Challenges of Health Department Inspections – Cop or Teacher

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The first time I was ever stopped by a policeman was for automotive speeding. I grew up in a small town and the officer knew me from church. He also knew I had made a mistake. He could have given me a ticket but he chose to be a teacher.

According to Jim Austin, Registered Sanitarian and Restaurant Inspector, “An Inspectors job is to ensure compliance with the rules, which in turn should result in safe food being served. They are government agents possessing enforcement authority to ensure safe food. That doesn’t mean that inspectors have to have a cop attitude.”

It’s the restaurants responsibility to ensure food safety procedures are followed.

There is a mistaken food industry management or ownership mentality that it is the job of the health inspector to give a “stamp of approval” on their restaurant. Even health departments don’t pretend to be the end all in food safety. The language from a typical health department website makes it clear that the real responsibility for food safety lies with the food establishment:

One inspection may not be representative of the overall, long-term sanitation of an establishment. On any given day, a restaurant may have greater or fewer violations than observed during an inspection. In addition, some violations noted on an inspection report may have been corrected at the time of the inspection, which are indicated on the report. Follow-up inspections may be conducted for specific critical violations that cannot be corrected at the time of the inspection. Additionally, follow-up inspections may be conducted for any other violation at the discretion of the inspector. Although Retail Food Establishments are inspected by the health department, it is the establishment’s responsibility to ensure that food safety procedures are followed.” Colorado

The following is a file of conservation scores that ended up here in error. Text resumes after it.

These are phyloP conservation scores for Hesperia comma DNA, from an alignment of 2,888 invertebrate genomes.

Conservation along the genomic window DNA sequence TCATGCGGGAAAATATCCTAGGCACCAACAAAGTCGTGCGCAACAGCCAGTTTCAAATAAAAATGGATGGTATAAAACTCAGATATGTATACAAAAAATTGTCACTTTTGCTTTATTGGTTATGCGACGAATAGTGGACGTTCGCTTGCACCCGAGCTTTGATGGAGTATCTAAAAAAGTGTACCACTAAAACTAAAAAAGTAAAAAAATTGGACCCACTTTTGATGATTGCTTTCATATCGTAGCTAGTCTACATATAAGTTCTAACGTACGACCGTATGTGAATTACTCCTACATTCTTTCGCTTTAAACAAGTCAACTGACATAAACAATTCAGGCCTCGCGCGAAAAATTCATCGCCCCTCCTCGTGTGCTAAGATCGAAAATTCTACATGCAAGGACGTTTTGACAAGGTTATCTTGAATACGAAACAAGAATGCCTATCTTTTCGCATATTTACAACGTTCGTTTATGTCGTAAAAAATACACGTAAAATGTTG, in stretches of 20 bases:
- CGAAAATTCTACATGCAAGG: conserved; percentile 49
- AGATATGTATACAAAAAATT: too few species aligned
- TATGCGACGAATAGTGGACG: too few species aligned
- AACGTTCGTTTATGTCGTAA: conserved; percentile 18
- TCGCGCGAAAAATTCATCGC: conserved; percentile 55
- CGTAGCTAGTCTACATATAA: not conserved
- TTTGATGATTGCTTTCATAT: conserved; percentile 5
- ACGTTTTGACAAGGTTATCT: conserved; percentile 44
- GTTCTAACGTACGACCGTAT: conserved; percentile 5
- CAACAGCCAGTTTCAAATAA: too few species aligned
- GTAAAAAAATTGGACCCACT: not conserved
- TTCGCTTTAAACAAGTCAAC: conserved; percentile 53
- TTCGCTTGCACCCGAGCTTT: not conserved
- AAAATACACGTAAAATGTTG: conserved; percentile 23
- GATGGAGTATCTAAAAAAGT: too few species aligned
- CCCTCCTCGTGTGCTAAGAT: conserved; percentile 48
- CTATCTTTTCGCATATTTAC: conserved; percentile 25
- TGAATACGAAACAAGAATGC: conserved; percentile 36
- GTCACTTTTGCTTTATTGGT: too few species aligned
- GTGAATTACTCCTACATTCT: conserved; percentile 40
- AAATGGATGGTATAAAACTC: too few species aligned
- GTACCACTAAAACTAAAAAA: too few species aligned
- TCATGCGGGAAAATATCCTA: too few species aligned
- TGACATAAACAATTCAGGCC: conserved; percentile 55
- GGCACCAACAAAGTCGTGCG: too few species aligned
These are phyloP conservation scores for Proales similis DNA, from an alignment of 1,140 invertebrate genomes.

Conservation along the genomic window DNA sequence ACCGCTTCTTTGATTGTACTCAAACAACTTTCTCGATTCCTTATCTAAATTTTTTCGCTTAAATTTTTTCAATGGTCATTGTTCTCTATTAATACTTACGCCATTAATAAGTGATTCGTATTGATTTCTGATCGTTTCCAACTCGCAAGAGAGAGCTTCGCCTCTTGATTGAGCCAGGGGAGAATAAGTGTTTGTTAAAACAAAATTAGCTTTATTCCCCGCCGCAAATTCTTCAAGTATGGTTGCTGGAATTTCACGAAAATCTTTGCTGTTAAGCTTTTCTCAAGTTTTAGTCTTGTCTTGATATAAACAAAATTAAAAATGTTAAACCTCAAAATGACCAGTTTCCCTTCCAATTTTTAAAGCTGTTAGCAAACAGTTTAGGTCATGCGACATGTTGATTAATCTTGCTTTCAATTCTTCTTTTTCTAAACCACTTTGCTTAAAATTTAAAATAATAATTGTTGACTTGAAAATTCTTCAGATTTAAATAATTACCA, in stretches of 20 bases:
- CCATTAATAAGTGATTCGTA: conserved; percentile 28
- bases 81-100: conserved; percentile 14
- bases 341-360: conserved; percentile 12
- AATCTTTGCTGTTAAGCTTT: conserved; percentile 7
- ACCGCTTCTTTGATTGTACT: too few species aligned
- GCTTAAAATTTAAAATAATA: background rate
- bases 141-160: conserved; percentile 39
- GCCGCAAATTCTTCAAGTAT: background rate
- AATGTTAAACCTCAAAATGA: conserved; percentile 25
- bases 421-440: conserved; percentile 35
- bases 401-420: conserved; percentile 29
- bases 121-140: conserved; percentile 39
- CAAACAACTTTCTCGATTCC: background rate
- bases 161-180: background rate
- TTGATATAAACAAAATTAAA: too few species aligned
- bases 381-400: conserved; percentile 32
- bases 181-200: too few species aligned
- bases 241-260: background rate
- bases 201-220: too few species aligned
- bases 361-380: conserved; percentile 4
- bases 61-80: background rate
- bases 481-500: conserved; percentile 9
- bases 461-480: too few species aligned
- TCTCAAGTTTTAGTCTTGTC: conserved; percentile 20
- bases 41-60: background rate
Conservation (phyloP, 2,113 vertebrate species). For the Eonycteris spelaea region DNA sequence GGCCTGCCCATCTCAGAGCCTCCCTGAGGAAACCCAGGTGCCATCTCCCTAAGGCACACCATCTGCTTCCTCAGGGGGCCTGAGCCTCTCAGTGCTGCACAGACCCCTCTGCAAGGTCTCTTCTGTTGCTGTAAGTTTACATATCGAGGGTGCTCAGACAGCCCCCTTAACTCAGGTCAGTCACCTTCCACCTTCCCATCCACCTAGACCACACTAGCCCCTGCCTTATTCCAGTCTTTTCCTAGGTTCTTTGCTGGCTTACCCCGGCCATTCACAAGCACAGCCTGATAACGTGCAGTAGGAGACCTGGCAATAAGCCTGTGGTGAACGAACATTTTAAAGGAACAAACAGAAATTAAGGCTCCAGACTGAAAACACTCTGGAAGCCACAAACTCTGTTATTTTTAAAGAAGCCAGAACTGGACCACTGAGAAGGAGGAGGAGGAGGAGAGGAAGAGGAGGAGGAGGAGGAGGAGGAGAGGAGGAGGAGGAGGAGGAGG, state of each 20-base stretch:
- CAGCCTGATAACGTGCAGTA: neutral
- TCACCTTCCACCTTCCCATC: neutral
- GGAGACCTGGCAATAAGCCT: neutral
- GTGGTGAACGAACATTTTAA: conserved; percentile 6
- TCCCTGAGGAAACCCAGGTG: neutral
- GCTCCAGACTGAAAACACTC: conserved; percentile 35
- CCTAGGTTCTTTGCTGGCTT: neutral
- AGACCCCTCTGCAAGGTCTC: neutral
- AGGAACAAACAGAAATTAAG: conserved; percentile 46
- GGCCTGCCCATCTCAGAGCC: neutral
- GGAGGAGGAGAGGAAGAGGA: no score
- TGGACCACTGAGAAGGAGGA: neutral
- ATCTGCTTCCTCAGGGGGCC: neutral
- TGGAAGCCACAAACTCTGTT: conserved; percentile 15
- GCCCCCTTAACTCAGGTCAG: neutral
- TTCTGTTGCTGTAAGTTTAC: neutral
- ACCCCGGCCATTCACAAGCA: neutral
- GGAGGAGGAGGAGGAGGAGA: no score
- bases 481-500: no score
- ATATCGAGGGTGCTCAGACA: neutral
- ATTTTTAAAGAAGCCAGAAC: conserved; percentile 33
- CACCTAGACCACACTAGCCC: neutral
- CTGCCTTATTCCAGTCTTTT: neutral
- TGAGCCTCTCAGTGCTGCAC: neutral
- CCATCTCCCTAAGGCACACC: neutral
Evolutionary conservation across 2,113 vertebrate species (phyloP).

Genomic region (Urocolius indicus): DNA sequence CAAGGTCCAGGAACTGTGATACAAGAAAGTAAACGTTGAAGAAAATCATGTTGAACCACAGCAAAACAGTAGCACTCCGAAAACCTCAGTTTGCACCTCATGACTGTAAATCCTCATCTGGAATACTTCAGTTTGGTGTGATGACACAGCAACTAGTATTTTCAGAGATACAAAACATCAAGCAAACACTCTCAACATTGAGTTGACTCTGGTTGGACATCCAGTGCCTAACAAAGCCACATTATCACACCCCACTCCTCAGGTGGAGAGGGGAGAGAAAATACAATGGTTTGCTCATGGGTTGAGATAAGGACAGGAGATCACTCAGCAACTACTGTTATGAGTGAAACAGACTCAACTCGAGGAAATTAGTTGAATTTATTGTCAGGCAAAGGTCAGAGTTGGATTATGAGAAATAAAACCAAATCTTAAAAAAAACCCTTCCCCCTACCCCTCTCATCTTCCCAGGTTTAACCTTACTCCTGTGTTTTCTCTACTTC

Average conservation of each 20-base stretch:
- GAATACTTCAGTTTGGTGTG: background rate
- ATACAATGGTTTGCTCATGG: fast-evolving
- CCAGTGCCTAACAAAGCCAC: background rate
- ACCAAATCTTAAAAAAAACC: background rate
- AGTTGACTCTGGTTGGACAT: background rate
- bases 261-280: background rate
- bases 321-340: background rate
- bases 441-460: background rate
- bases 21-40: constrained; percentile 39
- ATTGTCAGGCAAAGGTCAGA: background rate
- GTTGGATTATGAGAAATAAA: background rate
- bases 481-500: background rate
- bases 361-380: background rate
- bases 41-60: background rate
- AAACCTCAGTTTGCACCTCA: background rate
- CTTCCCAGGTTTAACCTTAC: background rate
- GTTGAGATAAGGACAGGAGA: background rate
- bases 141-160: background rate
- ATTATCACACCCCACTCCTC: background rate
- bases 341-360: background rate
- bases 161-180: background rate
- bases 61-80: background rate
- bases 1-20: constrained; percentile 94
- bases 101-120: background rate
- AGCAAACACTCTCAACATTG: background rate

If the health department restaurant inspector assumes an attitude of a teacher, food safety is best served. If the restaurant owner assumes the attitude of student, food safety will be improved.

“My experience is that inspectors who have the best interpersonal skills are by far the most effective in gaining compliance. There are lots of opportunities to teach food safety principles and work cooperatively with the industry”, said Jim Austin, Registered Sanitarian and Restaurant Inspector.

The governmental health inspector shoulders considerable responsibility for ensuring food safety compliance. There are times when a heavy hand is needed to protect the public or ensure understanding. Just as importantly, the inspection can be a time to learn or shine. Dining Grades can help.

 

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Author: Dr. Harlan Stueven, MD

Harlan Stueven M.D. is a Board-Certified Emergency physician with sub-specialization in Environmental Toxicology and Board Certification in Medical Toxicology. Starting his career in the USAF, he served as a Flight Surgeon and Environmental Health Consultant Physician where one of his duties was monitoring food safety. In his nearly 40-year practice, he treated a range of medical, surgical and poisoning emergencies. He has been a Medical Director and/or Chairman of several hospital-based Emergency Medicine Departments, served as the President of Emergency and Environmental Medicine consulting group, a physician group Chief Financial Officer and sat on many national, state and local committees. Dr. Stueven founded Dining Grades and the Dining Safety Alliance to improve food safety by increasing awareness of food borne illness and the formation of partnerships within the food industry. He is a consultant to the Wisconsin Retail Food Establishment Grading Work Group; a Co-investigator in a CDC funded “Evaluation of Health Department Restaurant Inspection Programs” project. He has presented at several National, State and Regional conferences on restaurant grading and food safety. He is an accomplished leader, medical researcher, a champion of process improvement, author, and national and international speaker.

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